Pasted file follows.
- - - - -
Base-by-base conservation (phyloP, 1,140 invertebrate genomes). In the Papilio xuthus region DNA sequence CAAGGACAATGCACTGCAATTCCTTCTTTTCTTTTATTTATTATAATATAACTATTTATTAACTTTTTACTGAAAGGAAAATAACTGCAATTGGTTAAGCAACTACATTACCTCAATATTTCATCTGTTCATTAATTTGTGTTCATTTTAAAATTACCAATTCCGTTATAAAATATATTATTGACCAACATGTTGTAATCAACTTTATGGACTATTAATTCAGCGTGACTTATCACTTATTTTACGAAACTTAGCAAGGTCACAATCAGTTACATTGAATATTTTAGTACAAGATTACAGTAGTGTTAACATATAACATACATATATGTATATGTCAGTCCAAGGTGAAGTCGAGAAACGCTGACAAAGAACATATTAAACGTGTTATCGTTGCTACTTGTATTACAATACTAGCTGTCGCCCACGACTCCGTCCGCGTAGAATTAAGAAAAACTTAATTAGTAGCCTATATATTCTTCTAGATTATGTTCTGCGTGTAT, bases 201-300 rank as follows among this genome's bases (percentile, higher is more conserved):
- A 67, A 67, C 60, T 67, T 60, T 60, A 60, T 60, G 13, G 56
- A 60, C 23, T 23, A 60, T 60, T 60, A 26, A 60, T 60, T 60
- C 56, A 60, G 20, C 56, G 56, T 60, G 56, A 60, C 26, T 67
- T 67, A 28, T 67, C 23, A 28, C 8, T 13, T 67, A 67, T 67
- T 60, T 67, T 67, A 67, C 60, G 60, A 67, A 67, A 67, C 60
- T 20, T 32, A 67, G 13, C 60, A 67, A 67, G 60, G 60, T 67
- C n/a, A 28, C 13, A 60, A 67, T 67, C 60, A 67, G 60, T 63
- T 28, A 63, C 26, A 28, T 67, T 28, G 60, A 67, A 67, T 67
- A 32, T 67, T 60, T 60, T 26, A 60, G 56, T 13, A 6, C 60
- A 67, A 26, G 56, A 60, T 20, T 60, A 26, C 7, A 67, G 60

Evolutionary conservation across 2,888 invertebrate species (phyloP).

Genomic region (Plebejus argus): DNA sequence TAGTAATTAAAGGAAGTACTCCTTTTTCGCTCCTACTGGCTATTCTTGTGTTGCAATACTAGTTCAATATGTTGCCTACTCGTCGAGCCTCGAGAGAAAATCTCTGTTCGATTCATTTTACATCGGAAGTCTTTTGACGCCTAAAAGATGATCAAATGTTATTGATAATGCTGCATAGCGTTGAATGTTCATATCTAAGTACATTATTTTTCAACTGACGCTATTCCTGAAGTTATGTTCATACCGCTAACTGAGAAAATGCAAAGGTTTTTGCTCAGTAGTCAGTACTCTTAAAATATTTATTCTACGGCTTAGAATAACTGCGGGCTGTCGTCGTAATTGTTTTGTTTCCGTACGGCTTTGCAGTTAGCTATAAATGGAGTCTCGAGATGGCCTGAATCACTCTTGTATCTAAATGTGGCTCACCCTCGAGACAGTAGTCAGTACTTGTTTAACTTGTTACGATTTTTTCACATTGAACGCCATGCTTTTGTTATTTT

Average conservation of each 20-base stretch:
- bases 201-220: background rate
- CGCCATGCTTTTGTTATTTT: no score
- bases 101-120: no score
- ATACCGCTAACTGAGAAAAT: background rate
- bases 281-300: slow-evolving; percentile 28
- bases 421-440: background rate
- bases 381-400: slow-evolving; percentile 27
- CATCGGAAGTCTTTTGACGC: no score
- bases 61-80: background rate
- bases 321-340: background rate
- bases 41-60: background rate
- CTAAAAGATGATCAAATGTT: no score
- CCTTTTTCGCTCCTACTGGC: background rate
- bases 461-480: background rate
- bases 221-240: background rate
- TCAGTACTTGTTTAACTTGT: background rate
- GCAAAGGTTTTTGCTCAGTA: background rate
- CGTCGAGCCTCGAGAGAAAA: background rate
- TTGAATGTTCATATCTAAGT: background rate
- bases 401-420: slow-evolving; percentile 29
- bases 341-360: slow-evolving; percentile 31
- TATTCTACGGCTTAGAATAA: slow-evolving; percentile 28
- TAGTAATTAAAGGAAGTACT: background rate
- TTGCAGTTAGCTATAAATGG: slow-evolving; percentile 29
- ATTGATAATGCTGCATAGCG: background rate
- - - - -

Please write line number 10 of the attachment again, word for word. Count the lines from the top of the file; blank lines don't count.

- A 32, T 67, T 60, T 60, T 26, A 60, G 56, T 13, A 6, C 60